Trick-Or-Treat Safety Tips For Goblins Of All Ages
According to the Centers for Disease Control and Prevention, children are four times more likely to be hit by a moving vehicle, such as a car, motorcycle, SUV or truck, on Halloween than on any other day of the year.
This year, Halloween falls on Wednesday, October 31.
Thousands of children and young adults will be walking around local neighborhoods during the late afternoon and after sunset.
While trick-or-treating has the potential to be scary and dangerous at times, these guidelines provided by the American Red Cross in Greater New York, can help goblins and ghosts of all ages enjoy their Halloween, safely. Tips to Teach Children: • Plan your route and share it with your family. If
possible, have an adult go with you.
• Walk, slither, and sneak on sidewalks, not in
the street. If there are no sidewalks, walk on the
left side of the road, facing traffic.
• Look both ways before crossing the street to
check for cars, trucks, and low-flying brooms.
• Cross the street only at corners, not in the middle
of the block; stay together in a group before
crossing. • Never hide or cross the street between parked
• Wear light-colored or reflective clothing so that
you are more visible. (And remember to put reflective
tape on bikes, skateboards, and brooms, too!)
• Use face paint rather than masks or big floppy
hats that will cover your eyes.
• Don't wear long, baggy, or loose costumes or
extra-large shoes- you could trip and fall! • Carry a flashlight to light your way. • Keep away from open fires and candles.
(Costumes can be extremely flammable.) If a costume
catches fire, STOP, DROP, and ROLL. • Only visit well-lit homes that have a porch light
• Accept treats at the door; never go into a
stranger's house or apartment. • Be cautious of animals and strangers. • Have a grown-up inspect your treats before eating
• Don't eat candy if the package has already been
opened. Tips for parents: • Establish a route in a well-known neighborhood
and discuss it with your kids.
• Review Halloween safety precautions with children,
including pedestrian and traffic safety rules.
• Accompany children under age 12- either you,
another responsible adult, or an older youth.
• Remember that masks can restrict peripheral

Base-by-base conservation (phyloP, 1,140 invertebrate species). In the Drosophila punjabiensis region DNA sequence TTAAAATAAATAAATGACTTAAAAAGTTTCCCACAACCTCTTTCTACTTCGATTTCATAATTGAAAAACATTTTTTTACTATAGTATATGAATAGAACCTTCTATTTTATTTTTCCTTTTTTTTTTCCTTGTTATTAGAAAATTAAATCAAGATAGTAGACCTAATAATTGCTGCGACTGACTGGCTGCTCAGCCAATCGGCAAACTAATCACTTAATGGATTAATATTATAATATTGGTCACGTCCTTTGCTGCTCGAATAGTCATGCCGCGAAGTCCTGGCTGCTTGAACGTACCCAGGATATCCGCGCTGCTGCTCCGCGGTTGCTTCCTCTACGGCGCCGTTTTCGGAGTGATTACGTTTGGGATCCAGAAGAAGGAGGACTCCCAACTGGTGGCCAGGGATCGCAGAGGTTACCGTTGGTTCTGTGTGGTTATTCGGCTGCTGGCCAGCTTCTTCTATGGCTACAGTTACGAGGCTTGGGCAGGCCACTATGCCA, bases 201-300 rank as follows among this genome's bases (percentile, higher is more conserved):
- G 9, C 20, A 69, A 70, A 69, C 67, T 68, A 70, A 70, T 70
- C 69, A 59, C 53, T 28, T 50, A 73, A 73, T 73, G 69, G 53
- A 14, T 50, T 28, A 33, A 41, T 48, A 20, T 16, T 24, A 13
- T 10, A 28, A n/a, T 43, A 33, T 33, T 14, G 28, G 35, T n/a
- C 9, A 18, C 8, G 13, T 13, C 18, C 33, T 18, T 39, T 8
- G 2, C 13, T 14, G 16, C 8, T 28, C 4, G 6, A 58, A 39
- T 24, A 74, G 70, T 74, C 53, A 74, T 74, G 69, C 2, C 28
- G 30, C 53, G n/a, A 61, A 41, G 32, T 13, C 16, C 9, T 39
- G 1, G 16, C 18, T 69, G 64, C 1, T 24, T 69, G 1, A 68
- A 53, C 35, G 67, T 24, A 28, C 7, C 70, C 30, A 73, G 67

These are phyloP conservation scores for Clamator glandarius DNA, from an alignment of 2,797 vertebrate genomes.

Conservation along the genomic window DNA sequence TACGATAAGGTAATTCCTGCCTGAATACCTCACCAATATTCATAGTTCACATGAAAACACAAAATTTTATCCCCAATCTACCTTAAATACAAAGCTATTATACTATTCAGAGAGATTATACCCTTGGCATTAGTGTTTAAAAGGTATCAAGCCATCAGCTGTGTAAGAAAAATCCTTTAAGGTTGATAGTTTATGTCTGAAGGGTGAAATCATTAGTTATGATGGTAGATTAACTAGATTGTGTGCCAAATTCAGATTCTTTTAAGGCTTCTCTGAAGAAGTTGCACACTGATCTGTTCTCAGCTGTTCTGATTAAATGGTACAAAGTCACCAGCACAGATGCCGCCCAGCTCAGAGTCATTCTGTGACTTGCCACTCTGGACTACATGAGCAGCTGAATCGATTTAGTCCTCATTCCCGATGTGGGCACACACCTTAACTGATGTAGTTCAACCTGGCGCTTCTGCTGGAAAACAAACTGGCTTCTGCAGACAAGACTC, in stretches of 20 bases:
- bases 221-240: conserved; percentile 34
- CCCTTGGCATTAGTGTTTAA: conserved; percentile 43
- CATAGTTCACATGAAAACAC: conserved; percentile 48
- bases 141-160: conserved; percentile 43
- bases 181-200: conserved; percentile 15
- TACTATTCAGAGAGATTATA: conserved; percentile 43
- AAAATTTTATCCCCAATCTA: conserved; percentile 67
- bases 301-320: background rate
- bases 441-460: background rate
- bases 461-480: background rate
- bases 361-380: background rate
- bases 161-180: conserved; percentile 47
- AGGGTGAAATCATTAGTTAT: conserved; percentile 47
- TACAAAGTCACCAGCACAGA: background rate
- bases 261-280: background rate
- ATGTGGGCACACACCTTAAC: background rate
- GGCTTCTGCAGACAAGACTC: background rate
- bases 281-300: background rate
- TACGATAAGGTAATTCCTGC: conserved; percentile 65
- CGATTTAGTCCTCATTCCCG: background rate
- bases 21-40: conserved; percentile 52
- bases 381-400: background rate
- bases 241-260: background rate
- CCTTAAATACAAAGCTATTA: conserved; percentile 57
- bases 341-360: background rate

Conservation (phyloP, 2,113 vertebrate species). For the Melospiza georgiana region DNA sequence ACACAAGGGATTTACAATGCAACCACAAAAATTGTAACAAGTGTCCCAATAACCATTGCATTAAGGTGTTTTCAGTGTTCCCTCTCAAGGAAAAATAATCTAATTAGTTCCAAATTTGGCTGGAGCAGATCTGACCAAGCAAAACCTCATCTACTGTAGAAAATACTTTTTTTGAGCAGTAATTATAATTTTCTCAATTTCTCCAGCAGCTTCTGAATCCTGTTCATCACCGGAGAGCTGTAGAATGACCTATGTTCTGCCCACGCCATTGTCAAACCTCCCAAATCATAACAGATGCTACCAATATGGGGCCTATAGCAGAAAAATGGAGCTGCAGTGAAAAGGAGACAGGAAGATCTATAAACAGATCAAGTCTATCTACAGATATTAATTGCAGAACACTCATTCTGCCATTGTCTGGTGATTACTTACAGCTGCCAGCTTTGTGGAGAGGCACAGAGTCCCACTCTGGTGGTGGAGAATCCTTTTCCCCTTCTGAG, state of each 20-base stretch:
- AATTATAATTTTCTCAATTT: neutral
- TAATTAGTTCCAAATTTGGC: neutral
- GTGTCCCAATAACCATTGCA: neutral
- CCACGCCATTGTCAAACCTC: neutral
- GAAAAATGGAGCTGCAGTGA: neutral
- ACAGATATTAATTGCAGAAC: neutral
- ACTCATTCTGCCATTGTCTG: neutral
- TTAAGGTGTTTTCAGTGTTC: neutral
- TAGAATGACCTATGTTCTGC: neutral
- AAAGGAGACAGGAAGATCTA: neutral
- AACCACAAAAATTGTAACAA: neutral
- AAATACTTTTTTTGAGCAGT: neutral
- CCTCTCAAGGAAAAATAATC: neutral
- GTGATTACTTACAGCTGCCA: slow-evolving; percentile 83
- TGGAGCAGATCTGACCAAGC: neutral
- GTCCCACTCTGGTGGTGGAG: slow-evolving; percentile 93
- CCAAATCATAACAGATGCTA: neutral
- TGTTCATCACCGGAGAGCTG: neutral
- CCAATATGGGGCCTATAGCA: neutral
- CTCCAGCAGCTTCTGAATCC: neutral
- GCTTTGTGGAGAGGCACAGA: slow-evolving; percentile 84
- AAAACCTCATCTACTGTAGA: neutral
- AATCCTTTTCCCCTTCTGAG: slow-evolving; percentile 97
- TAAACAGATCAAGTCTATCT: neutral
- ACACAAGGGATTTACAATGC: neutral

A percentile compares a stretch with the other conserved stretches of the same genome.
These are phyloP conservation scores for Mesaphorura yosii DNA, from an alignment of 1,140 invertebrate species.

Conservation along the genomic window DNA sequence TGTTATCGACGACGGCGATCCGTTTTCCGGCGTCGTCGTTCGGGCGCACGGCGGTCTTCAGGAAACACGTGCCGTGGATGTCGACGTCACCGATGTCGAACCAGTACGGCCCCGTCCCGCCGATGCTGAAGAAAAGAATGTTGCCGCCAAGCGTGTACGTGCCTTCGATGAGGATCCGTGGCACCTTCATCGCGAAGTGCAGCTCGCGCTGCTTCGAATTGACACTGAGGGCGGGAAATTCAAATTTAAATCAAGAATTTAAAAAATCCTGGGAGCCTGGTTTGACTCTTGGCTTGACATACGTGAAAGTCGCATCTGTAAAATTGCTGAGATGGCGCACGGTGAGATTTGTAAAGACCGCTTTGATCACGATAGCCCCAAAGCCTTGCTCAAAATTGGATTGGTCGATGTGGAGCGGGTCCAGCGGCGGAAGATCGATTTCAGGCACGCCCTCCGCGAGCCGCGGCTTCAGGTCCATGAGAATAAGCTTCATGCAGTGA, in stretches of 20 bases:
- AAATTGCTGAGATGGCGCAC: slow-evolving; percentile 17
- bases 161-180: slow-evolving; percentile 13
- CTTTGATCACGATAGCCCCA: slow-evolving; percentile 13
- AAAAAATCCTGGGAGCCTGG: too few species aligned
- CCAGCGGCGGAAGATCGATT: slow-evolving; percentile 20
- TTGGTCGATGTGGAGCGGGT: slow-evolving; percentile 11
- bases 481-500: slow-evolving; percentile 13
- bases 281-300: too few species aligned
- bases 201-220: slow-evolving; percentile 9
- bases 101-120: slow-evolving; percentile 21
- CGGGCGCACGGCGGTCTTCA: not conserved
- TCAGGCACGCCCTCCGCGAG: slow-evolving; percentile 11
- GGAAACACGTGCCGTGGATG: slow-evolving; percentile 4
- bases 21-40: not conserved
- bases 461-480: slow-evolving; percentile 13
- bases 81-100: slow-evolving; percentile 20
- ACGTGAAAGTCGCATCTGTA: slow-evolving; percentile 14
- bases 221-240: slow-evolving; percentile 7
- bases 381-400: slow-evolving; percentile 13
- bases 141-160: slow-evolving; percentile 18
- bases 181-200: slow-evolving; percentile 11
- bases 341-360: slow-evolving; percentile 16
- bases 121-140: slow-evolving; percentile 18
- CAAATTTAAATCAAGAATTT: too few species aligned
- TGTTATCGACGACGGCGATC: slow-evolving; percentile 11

vision and hearing. • Choose a firm return time. • Make sure children know their phone numbers
and carry coins for emergency telephone calls.
• Purchase fire retardant/fireproof costumes.
Check the tag/label on the costume to make sure. • Make sure your older children are carrying ID. • Have children use flexible costume knives and
swords, not ones that are rigid and sharp.
• Ask children to bring treats home before eating t
hem so that you can inspect them.
• Call your local poison control center if you believe
your child has eaten something tainted.
• Flush eyes with cool water should face paint,
glitter, or shaving cream get into eyes.
• Prepare for trick-or-treaters by clearing porches,
lawns, and sidewalks and placing jack-o-lanterns
out of reach.
• When carving pumpkins, use stable, flat surfaces
with good lighting. Tips for drivers: • Slow down in residential neighborhoods (drive
at least five miles under the speed limit) to give yourself time to react to the excited trick-or-treaters who might dart into the street, especially midblock or from between parked cars.
• Broaden your visual scanning- look to your
right and left, into front yards and onto porches.
• Watch carefully for small superheroes, vampires
and goblins in dark costumes walking on the
roads, medians, and curbs; they can be hard to
see, after dark. • Use caution when exiting driveways and alleyways.
• Turn on your vehicle's headlights, even during
the day. They make you more visible.
The Red Cross urges all adults to be prepared to respond to emergencies on Halloween and during the rest of the year by enrolling in first aid, CPR, and other safety classes.
For more information about Red Cross classes in New York City, and the counties of Orange, Putnam, Rockland and Sullivan, call 1-877-733-2767, or visit www.nyredcross.org.